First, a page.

However, there were moments when the book shined, and moments that were so real I had to remind myself that this was fiction. I was upset at the end that she left her online support group, people she was supposedly very close to, in the dark, with no way to know why she disappeared. It seemed very cold and out of character. That is when I had to remind myself this was just a book.
I probably would rate this book slightly higher, if not for all of the hype it received. By the time I read it the praise was overwhelming and my expectations were high. But they were not met.
I found the information on Huntington's disease very interesting. The relationships in the story were too perfect for me.
This side story about the foster child did not seem relevant.
Couldn't stop listening to the book...wanted to get to the end as quickly as possible to find out what happens to the characters. Tear jerker as well. A must read.
Mara's journey into the disease was very raw and real. I loved the unexpected relationship she developed with Harry during the last week. Lastly I thought it was smart writing to balance Scott's story and journey with Mara's.
I so enjoy Rebecca's narration that I specifically ordered this book because I'd listened to a few other books she narrated and really like her tone, emotion and cadence. She really brings the characters to life for me.
I am an eBay seller who listens to approx. a book a day while taking & editing photos of my items. I love a good suspenseful mystery!
A little over half way thru and I just quit listening because I just couldn't take it anymore!
This book bugged me! I kept listening because that's what I do but I finally shut it off after listening to the following scene....the sick woman, Mara is visiting her 5 year old daughter's elementary school when she suffers from an 'episode' (due to her illness) causing her to fall and make a scene in front of some of the children at the school. Her 5 year old daughter is one of the children who witnesses this fall and the author wants us to believe that the little girls first reaction is to stand there and stare then proceed to yell at her mom because she has embarrassed her in front of her friends!!! Seriously???? That's not what a 5 year old girl would do!!! Not only that but we're then supposed to believe that the other children (who are supposed to be in Kindergarten and the 4th grade) standing nearby react in an equally appalling manner by 'cackling' and calling her a drunk!!! A DRUNK???!!! Cackling??!!! Where are these kids from and who is raising them??? Not one of them appears to show any compassion, attempts to help her up, shows a bit of concern or is even afraid!!! They ALL just start making fun of the woman??? And as if that isn't bad enough we are then told that the one adult standing nearby reacts the same way by quickly ushering the children away from the lady and not offering a bit of help or compassion??!!!!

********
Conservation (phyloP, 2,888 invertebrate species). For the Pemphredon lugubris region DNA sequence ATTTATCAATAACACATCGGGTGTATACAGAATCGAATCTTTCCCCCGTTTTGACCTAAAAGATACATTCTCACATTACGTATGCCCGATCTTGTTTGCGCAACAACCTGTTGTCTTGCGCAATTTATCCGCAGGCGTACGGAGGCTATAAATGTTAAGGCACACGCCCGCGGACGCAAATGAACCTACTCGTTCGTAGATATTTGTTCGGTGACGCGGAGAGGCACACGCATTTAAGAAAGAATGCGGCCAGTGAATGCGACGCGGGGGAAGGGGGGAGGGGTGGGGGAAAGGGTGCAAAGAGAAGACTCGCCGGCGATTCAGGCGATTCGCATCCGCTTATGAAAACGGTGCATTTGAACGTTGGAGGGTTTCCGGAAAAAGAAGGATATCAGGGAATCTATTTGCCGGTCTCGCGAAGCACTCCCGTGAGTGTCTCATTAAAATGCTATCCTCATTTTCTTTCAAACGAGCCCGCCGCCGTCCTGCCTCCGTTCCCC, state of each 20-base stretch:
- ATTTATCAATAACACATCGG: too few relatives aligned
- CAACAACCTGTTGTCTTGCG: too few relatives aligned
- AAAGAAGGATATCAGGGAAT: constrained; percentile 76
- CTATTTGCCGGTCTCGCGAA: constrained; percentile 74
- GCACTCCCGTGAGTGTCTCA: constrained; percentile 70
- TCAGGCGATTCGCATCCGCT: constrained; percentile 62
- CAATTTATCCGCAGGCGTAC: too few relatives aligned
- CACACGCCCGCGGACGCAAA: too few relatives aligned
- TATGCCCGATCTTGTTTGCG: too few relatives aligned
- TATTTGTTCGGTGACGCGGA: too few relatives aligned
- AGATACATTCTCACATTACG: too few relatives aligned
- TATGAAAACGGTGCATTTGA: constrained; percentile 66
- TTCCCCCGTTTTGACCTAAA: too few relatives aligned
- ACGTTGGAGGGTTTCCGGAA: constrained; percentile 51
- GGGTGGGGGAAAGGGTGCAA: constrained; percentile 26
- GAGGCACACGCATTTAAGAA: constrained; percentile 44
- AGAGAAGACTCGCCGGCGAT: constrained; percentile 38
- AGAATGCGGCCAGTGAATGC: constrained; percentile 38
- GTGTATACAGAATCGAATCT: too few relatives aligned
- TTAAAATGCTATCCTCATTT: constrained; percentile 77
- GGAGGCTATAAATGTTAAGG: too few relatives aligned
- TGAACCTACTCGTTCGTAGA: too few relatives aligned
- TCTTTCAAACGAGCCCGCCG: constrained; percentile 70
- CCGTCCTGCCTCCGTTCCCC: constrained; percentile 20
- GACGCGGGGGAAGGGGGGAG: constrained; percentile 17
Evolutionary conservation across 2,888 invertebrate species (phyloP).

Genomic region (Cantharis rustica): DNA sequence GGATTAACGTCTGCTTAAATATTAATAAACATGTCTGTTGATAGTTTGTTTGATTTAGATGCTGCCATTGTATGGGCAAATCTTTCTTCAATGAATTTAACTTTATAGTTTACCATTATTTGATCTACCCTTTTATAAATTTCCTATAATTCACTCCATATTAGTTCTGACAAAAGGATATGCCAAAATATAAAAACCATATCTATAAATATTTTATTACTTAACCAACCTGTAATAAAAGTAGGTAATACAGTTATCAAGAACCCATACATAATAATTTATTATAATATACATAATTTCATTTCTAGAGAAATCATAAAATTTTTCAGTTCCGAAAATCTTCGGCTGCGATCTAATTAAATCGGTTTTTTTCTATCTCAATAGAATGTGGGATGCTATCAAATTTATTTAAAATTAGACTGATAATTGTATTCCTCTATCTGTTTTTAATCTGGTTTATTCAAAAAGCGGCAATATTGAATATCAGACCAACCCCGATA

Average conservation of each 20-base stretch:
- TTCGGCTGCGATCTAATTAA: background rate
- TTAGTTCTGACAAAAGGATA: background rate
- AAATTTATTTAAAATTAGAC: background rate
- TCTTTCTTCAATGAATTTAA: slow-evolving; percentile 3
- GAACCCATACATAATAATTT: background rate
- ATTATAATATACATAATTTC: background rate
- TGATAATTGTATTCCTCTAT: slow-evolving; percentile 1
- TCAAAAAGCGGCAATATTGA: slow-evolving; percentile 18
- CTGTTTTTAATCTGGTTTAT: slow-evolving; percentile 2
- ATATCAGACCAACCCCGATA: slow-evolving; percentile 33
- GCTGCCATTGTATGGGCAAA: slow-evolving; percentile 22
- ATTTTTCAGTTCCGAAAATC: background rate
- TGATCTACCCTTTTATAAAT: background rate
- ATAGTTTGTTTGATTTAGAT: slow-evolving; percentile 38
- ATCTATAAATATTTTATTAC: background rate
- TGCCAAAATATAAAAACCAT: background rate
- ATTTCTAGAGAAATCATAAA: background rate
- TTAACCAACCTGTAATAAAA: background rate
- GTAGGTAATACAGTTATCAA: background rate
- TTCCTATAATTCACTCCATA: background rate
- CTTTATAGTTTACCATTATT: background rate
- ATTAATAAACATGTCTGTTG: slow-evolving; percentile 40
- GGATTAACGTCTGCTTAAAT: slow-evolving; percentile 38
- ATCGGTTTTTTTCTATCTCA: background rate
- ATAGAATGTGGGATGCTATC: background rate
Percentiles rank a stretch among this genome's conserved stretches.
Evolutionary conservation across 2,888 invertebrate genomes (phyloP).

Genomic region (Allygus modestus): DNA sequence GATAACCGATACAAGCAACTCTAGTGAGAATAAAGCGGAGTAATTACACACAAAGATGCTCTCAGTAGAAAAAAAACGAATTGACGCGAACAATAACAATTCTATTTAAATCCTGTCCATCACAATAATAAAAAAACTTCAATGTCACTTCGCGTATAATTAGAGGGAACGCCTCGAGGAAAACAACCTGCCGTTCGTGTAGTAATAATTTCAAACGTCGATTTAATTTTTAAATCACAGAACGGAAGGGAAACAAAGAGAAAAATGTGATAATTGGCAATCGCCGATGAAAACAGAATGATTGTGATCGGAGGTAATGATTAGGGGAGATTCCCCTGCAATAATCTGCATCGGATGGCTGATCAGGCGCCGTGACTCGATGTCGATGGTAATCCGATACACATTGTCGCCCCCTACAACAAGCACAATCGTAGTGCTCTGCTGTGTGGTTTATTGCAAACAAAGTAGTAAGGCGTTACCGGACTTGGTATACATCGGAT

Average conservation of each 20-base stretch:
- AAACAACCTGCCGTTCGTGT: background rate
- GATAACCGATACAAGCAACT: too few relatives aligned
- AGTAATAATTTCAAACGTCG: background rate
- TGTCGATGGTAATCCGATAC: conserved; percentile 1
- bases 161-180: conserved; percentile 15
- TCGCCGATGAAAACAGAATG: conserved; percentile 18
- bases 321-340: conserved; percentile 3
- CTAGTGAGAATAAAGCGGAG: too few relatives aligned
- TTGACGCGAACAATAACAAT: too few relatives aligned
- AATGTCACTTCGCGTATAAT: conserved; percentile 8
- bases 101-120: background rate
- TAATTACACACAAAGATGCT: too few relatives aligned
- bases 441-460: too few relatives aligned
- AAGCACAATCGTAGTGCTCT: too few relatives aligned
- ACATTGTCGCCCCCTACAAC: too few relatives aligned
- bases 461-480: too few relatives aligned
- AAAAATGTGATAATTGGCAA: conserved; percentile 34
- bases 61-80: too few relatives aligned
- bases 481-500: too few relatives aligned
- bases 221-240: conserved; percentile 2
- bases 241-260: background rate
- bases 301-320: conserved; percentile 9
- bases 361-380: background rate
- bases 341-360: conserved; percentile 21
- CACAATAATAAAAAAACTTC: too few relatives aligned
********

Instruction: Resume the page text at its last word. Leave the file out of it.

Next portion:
Yep that was it, that was the last straw!